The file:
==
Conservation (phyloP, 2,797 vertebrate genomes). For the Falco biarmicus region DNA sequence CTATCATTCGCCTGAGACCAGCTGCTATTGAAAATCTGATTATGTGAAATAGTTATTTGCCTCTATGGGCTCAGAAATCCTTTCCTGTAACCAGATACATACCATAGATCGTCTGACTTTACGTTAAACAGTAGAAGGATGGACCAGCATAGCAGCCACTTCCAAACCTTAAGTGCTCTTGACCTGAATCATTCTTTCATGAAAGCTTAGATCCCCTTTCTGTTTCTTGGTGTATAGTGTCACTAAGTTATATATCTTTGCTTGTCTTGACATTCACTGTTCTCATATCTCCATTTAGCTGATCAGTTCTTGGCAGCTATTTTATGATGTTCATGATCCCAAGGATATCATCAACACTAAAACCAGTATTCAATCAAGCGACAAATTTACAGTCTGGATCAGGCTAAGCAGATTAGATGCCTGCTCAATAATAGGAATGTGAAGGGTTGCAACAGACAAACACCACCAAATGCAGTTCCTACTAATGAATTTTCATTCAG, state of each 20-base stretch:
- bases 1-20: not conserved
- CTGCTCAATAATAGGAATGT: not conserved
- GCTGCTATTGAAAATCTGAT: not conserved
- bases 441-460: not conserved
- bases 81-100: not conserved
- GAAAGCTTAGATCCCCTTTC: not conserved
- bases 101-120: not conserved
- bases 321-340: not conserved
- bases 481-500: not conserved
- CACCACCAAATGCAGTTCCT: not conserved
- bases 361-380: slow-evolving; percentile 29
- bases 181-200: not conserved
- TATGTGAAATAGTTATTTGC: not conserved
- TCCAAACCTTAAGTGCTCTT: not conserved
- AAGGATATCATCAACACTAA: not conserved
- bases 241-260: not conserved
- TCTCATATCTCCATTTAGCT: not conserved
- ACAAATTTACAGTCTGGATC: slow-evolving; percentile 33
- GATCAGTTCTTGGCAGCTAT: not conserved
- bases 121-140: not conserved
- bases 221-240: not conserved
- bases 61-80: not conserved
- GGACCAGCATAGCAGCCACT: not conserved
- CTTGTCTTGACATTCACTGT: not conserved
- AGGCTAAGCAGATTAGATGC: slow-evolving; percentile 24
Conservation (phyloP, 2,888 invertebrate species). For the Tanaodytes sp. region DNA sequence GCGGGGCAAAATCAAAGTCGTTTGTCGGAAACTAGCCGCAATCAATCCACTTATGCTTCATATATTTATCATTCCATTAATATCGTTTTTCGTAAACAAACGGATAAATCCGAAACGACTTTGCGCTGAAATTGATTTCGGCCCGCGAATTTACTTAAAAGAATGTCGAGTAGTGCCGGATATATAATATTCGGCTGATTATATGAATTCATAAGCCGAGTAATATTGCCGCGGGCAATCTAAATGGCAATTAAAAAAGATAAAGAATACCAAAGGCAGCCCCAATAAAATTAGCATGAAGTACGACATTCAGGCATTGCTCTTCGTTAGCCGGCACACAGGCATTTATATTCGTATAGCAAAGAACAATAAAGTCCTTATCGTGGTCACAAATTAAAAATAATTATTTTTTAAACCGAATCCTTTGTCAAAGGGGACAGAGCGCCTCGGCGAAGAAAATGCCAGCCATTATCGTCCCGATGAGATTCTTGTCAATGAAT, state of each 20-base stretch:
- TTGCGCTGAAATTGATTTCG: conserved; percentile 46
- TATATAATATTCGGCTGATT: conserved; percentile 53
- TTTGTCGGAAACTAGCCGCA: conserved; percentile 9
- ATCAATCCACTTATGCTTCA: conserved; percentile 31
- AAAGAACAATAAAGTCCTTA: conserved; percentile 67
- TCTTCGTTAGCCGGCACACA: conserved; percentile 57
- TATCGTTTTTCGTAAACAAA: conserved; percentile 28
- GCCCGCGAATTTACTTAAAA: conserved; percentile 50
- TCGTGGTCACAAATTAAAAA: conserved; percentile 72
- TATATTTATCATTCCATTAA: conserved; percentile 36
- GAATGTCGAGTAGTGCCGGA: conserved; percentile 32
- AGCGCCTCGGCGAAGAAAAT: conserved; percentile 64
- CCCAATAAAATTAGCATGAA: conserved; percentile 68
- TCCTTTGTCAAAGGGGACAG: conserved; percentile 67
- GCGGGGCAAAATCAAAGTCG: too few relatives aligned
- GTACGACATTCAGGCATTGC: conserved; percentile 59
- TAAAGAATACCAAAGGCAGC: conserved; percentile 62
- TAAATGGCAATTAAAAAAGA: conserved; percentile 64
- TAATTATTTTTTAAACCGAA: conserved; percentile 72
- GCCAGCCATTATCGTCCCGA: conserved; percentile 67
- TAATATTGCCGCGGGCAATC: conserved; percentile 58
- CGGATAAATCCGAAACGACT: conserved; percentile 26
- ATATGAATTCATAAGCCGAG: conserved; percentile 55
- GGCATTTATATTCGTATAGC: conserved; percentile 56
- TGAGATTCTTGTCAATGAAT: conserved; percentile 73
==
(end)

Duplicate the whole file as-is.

Conservation (phyloP, 2,797 vertebrate genomes). For the Falco biarmicus region DNA sequence CTATCATTCGCCTGAGACCAGCTGCTATTGAAAATCTGATTATGTGAAATAGTTATTTGCCTCTATGGGCTCAGAAATCCTTTCCTGTAACCAGATACATACCATAGATCGTCTGACTTTACGTTAAACAGTAGAAGGATGGACCAGCATAGCAGCCACTTCCAAACCTTAAGTGCTCTTGACCTGAATCATTCTTTCATGAAAGCTTAGATCCCCTTTCTGTTTCTTGGTGTATAGTGTCACTAAGTTATATATCTTTGCTTGTCTTGACATTCACTGTTCTCATATCTCCATTTAGCTGATCAGTTCTTGGCAGCTATTTTATGATGTTCATGATCCCAAGGATATCATCAACACTAAAACCAGTATTCAATCAAGCGACAAATTTACAGTCTGGATCAGGCTAAGCAGATTAGATGCCTGCTCAATAATAGGAATGTGAAGGGTTGCAACAGACAAACACCACCAAATGCAGTTCCTACTAATGAATTTTCATTCAG, state of each 20-base stretch:
- bases 1-20: not conserved
- CTGCTCAATAATAGGAATGT: not conserved
- GCTGCTATTGAAAATCTGAT: not conserved
- bases 441-460: not conserved
- bases 81-100: not conserved
- GAAAGCTTAGATCCCCTTTC: not conserved
- bases 101-120: not conserved
- bases 321-340: not conserved
- bases 481-500: not conserved
- CACCACCAAATGCAGTTCCT: not conserved
- bases 361-380: slow-evolving; percentile 29
- bases 181-200: not conserved
- TATGTGAAATAGTTATTTGC: not conserved
- TCCAAACCTTAAGTGCTCTT: not conserved
- AAGGATATCATCAACACTAA: not conserved
- bases 241-260: not conserved
- TCTCATATCTCCATTTAGCT: not conserved
- ACAAATTTACAGTCTGGATC: slow-evolving; percentile 33
- GATCAGTTCTTGGCAGCTAT: not conserved
- bases 121-140: not conserved
- bases 221-240: not conserved
- bases 61-80: not conserved
- GGACCAGCATAGCAGCCACT: not conserved
- CTTGTCTTGACATTCACTGT: not conserved
- AGGCTAAGCAGATTAGATGC: slow-evolving; percentile 24
Conservation (phyloP, 2,888 invertebrate species). For the Tanaodytes sp. region DNA sequence GCGGGGCAAAATCAAAGTCGTTTGTCGGAAACTAGCCGCAATCAATCCACTTATGCTTCATATATTTATCATTCCATTAATATCGTTTTTCGTAAACAAACGGATAAATCCGAAACGACTTTGCGCTGAAATTGATTTCGGCCCGCGAATTTACTTAAAAGAATGTCGAGTAGTGCCGGATATATAATATTCGGCTGATTATATGAATTCATAAGCCGAGTAATATTGCCGCGGGCAATCTAAATGGCAATTAAAAAAGATAAAGAATACCAAAGGCAGCCCCAATAAAATTAGCATGAAGTACGACATTCAGGCATTGCTCTTCGTTAGCCGGCACACAGGCATTTATATTCGTATAGCAAAGAACAATAAAGTCCTTATCGTGGTCACAAATTAAAAATAATTATTTTTTAAACCGAATCCTTTGTCAAAGGGGACAGAGCGCCTCGGCGAAGAAAATGCCAGCCATTATCGTCCCGATGAGATTCTTGTCAATGAAT, state of each 20-base stretch:
- TTGCGCTGAAATTGATTTCG: conserved; percentile 46
- TATATAATATTCGGCTGATT: conserved; percentile 53
- TTTGTCGGAAACTAGCCGCA: conserved; percentile 9
- ATCAATCCACTTATGCTTCA: conserved; percentile 31
- AAAGAACAATAAAGTCCTTA: conserved; percentile 67
- TCTTCGTTAGCCGGCACACA: conserved; percentile 57
- TATCGTTTTTCGTAAACAAA: conserved; percentile 28
- GCCCGCGAATTTACTTAAAA: conserved; percentile 50
- TCGTGGTCACAAATTAAAAA: conserved; percentile 72
- TATATTTATCATTCCATTAA: conserved; percentile 36
- GAATGTCGAGTAGTGCCGGA: conserved; percentile 32
- AGCGCCTCGGCGAAGAAAAT: conserved; percentile 64
- CCCAATAAAATTAGCATGAA: conserved; percentile 68
- TCCTTTGTCAAAGGGGACAG: conserved; percentile 67
- GCGGGGCAAAATCAAAGTCG: too few relatives aligned
- GTACGACATTCAGGCATTGC: conserved; percentile 59
- TAAAGAATACCAAAGGCAGC: conserved; percentile 62
- TAAATGGCAATTAAAAAAGA: conserved; percentile 64
- TAATTATTTTTTAAACCGAA: conserved; percentile 72
- GCCAGCCATTATCGTCCCGA: conserved; percentile 67
- TAATATTGCCGCGGGCAATC: conserved; percentile 58
- CGGATAAATCCGAAACGACT: conserved; percentile 26
- ATATGAATTCATAAGCCGAG: conserved; percentile 55
- GGCATTTATATTCGTATAGC: conserved; percentile 56
- TGAGATTCTTGTCAATGAAT: conserved; percentile 73